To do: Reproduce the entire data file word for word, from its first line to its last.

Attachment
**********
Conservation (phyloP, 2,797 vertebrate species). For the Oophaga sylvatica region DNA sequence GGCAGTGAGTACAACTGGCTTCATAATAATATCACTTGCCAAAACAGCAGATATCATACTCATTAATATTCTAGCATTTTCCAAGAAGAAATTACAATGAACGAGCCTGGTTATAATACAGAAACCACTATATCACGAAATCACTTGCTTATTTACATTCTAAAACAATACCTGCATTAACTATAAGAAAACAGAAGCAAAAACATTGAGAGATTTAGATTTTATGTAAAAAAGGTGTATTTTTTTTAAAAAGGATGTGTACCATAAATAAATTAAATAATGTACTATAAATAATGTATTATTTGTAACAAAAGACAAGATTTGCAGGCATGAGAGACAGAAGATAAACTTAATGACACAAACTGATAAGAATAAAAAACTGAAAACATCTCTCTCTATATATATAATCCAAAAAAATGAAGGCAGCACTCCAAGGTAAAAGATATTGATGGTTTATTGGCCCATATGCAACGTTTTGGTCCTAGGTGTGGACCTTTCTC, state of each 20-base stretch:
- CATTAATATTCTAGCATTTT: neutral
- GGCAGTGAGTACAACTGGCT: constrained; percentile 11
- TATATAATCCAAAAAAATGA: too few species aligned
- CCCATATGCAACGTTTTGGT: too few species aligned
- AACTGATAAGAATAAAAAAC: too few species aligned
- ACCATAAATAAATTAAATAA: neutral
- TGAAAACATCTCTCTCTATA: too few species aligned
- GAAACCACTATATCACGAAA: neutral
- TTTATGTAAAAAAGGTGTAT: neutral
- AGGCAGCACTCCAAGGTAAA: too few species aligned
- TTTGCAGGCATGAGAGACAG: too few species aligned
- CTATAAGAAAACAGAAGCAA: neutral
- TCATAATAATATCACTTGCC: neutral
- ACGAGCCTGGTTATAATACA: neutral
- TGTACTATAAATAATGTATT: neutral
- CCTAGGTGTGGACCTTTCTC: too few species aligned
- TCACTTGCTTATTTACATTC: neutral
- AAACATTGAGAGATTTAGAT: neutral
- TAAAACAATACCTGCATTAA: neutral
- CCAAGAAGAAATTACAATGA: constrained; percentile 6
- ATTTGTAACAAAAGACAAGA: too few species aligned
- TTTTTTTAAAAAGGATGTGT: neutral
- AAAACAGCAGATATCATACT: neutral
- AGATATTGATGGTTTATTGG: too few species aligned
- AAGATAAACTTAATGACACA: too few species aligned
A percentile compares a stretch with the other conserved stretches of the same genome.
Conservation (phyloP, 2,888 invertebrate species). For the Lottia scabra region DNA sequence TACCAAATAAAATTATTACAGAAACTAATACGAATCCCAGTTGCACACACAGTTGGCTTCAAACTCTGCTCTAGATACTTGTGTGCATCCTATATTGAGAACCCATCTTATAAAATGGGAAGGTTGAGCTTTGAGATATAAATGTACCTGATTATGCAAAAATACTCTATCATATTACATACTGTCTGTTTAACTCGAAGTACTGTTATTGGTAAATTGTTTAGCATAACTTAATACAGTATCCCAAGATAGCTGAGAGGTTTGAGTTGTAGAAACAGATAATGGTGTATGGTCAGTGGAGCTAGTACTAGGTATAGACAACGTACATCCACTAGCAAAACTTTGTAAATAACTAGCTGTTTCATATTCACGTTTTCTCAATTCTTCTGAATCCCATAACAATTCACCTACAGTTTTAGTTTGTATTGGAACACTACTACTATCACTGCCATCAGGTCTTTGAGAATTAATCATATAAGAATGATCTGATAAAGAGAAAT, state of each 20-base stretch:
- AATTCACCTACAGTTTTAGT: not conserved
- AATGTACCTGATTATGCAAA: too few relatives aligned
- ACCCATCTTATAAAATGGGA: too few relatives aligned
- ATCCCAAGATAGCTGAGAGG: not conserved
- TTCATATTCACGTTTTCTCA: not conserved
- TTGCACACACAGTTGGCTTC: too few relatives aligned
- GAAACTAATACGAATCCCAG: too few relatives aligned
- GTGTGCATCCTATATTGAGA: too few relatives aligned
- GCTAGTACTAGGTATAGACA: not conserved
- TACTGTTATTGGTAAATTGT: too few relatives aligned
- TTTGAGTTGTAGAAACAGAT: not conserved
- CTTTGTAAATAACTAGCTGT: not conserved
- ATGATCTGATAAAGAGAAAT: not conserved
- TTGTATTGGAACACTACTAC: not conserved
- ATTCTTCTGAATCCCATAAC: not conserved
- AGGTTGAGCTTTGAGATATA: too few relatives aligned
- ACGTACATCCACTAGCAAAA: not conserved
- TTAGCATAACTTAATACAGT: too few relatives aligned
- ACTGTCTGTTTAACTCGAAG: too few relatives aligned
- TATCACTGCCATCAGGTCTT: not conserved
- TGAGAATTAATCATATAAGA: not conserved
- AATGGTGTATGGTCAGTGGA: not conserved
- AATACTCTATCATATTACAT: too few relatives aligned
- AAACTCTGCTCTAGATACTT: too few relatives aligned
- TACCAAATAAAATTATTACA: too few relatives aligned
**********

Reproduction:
Conservation (phyloP, 2,797 vertebrate species). For the Oophaga sylvatica region DNA sequence GGCAGTGAGTACAACTGGCTTCATAATAATATCACTTGCCAAAACAGCAGATATCATACTCATTAATATTCTAGCATTTTCCAAGAAGAAATTACAATGAACGAGCCTGGTTATAATACAGAAACCACTATATCACGAAATCACTTGCTTATTTACATTCTAAAACAATACCTGCATTAACTATAAGAAAACAGAAGCAAAAACATTGAGAGATTTAGATTTTATGTAAAAAAGGTGTATTTTTTTTAAAAAGGATGTGTACCATAAATAAATTAAATAATGTACTATAAATAATGTATTATTTGTAACAAAAGACAAGATTTGCAGGCATGAGAGACAGAAGATAAACTTAATGACACAAACTGATAAGAATAAAAAACTGAAAACATCTCTCTCTATATATATAATCCAAAAAAATGAAGGCAGCACTCCAAGGTAAAAGATATTGATGGTTTATTGGCCCATATGCAACGTTTTGGTCCTAGGTGTGGACCTTTCTC, state of each 20-base stretch:
- CATTAATATTCTAGCATTTT: neutral
- GGCAGTGAGTACAACTGGCT: constrained; percentile 11
- TATATAATCCAAAAAAATGA: too few species aligned
- CCCATATGCAACGTTTTGGT: too few species aligned
- AACTGATAAGAATAAAAAAC: too few species aligned
- ACCATAAATAAATTAAATAA: neutral
- TGAAAACATCTCTCTCTATA: too few species aligned
- GAAACCACTATATCACGAAA: neutral
- TTTATGTAAAAAAGGTGTAT: neutral
- AGGCAGCACTCCAAGGTAAA: too few species aligned
- TTTGCAGGCATGAGAGACAG: too few species aligned
- CTATAAGAAAACAGAAGCAA: neutral
- TCATAATAATATCACTTGCC: neutral
- ACGAGCCTGGTTATAATACA: neutral
- TGTACTATAAATAATGTATT: neutral
- CCTAGGTGTGGACCTTTCTC: too few species aligned
- TCACTTGCTTATTTACATTC: neutral
- AAACATTGAGAGATTTAGAT: neutral
- TAAAACAATACCTGCATTAA: neutral
- CCAAGAAGAAATTACAATGA: constrained; percentile 6
- ATTTGTAACAAAAGACAAGA: too few species aligned
- TTTTTTTAAAAAGGATGTGT: neutral
- AAAACAGCAGATATCATACT: neutral
- AGATATTGATGGTTTATTGG: too few species aligned
- AAGATAAACTTAATGACACA: too few species aligned
A percentile compares a stretch with the other conserved stretches of the same genome.
Conservation (phyloP, 2,888 invertebrate species). For the Lottia scabra region DNA sequence TACCAAATAAAATTATTACAGAAACTAATACGAATCCCAGTTGCACACACAGTTGGCTTCAAACTCTGCTCTAGATACTTGTGTGCATCCTATATTGAGAACCCATCTTATAAAATGGGAAGGTTGAGCTTTGAGATATAAATGTACCTGATTATGCAAAAATACTCTATCATATTACATACTGTCTGTTTAACTCGAAGTACTGTTATTGGTAAATTGTTTAGCATAACTTAATACAGTATCCCAAGATAGCTGAGAGGTTTGAGTTGTAGAAACAGATAATGGTGTATGGTCAGTGGAGCTAGTACTAGGTATAGACAACGTACATCCACTAGCAAAACTTTGTAAATAACTAGCTGTTTCATATTCACGTTTTCTCAATTCTTCTGAATCCCATAACAATTCACCTACAGTTTTAGTTTGTATTGGAACACTACTACTATCACTGCCATCAGGTCTTTGAGAATTAATCATATAAGAATGATCTGATAAAGAGAAAT, state of each 20-base stretch:
- AATTCACCTACAGTTTTAGT: not conserved
- AATGTACCTGATTATGCAAA: too few relatives aligned
- ACCCATCTTATAAAATGGGA: too few relatives aligned
- ATCCCAAGATAGCTGAGAGG: not conserved
- TTCATATTCACGTTTTCTCA: not conserved
- TTGCACACACAGTTGGCTTC: too few relatives aligned
- GAAACTAATACGAATCCCAG: too few relatives aligned
- GTGTGCATCCTATATTGAGA: too few relatives aligned
- GCTAGTACTAGGTATAGACA: not conserved
- TACTGTTATTGGTAAATTGT: too few relatives aligned
- TTTGAGTTGTAGAAACAGAT: not conserved
- CTTTGTAAATAACTAGCTGT: not conserved
- ATGATCTGATAAAGAGAAAT: not conserved
- TTGTATTGGAACACTACTAC: not conserved
- ATTCTTCTGAATCCCATAAC: not conserved
- AGGTTGAGCTTTGAGATATA: too few relatives aligned
- ACGTACATCCACTAGCAAAA: not conserved
- TTAGCATAACTTAATACAGT: too few relatives aligned
- ACTGTCTGTTTAACTCGAAG: too few relatives aligned
- TATCACTGCCATCAGGTCTT: not conserved
- TGAGAATTAATCATATAAGA: not conserved
- AATGGTGTATGGTCAGTGGA: not conserved
- AATACTCTATCATATTACAT: too few relatives aligned
- AAACTCTGCTCTAGATACTT: too few relatives aligned
- TACCAAATAAAATTATTACA: too few relatives aligned